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Sean S. Major of Slidell, an undergraduate biological sciences major,works with Dr. Rick Miller, assistant professor of biological sciences, in the greenhouse atop Southeastern's new four-story Biology Building. Dr. Miller is investigating the evolution, ecology, and systematics of plants using the morning glory as a study subject.
At Southeastern, working one-on-one with nationally and internationally known faculty on important research is not a privilege reserved just for graduate students.
Whether they are helping to develop inhibitor drugs for the West Nile Virus and HIV,
investigating ways to save and restore threatened wetlands, or studying the evolution
of plants, undergraduates can get in on the action, too.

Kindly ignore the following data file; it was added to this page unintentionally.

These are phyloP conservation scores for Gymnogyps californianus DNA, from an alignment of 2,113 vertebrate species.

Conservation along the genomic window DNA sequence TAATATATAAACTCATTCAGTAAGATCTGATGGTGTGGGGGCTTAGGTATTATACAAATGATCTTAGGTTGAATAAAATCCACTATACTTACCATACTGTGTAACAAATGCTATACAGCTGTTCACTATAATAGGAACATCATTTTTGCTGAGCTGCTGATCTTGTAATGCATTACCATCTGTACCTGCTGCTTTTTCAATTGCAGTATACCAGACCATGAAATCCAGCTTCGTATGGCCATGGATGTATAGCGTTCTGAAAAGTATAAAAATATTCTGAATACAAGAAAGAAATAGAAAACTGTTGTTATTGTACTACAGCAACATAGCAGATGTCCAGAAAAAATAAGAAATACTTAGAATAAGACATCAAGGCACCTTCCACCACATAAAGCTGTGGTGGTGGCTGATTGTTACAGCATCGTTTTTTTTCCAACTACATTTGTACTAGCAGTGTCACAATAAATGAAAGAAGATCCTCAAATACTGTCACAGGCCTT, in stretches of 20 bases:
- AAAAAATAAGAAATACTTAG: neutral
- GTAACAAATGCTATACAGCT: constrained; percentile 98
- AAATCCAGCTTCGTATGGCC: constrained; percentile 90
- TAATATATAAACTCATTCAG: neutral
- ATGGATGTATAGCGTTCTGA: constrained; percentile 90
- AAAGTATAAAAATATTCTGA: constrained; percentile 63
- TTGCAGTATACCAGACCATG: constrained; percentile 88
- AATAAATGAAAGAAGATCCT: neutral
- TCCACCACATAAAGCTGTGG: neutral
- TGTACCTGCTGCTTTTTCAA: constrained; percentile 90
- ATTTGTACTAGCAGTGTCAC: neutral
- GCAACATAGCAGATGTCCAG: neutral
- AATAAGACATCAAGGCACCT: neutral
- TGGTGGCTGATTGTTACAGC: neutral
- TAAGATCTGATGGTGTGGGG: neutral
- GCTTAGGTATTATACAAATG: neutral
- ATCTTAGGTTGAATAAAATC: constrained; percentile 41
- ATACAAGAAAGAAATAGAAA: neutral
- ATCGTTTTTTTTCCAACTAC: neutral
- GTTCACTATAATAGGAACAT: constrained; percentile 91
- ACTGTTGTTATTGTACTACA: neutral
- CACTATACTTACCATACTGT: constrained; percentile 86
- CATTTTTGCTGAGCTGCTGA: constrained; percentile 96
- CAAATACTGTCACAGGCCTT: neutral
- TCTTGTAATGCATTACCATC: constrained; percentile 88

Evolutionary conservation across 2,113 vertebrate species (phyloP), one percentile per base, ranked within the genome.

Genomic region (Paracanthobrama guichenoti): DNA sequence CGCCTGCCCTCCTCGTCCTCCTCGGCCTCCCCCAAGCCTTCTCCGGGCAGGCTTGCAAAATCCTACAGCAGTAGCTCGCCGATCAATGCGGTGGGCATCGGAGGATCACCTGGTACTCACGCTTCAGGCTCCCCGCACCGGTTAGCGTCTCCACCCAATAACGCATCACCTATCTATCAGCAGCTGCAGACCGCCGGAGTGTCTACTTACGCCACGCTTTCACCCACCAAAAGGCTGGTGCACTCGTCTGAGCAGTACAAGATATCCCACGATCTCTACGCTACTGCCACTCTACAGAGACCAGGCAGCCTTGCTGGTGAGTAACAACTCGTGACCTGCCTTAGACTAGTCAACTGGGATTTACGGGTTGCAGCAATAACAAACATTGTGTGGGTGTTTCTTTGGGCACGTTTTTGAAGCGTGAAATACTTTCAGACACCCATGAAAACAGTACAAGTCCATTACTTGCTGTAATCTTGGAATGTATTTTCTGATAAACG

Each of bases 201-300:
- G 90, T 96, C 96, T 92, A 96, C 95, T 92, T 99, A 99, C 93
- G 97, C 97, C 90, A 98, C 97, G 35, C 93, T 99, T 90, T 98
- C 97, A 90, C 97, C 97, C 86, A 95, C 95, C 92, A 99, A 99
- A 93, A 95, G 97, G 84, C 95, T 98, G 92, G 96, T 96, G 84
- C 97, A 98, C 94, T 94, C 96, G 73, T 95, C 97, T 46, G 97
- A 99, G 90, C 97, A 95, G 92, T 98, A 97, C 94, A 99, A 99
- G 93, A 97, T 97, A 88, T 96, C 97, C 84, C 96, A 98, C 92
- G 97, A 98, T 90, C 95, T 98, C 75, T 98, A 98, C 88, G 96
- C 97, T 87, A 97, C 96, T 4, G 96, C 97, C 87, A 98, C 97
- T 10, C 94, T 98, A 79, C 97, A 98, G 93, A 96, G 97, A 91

Biologystudent Sean Major of Slidell is working as an undergraduate research technician with Dr. Rick Miller, assistant professor of biological sciences, who is using the morning glory as a study subject to investigate the evolution, ecology, and systematics of plants.
In the greenhouse atop the new four-story Biology Building, the faculty and student scientists are growing and collecting leaves from Mexican morning glories. In the lab, they extract DNA from the leaves.
Dr. Rick Miller said he thoroughly enjoys his work as a professor in biological sciences."One of the greatest joys is being able to interact with exceptional young scientists, like Sean Major," said Dr. Miller. "He and his peers inspire me to try to provide excellent research opportunities that will help them grow and develop intellectually."
Sean said his research experience is providing him with "too many advantages to list. The most important advantages to me," he said, "are seeing how the process of science actually takes place, appreciating the dedication and hard work required in science, and seeing how an experienced researcher solves problems and makes decisions."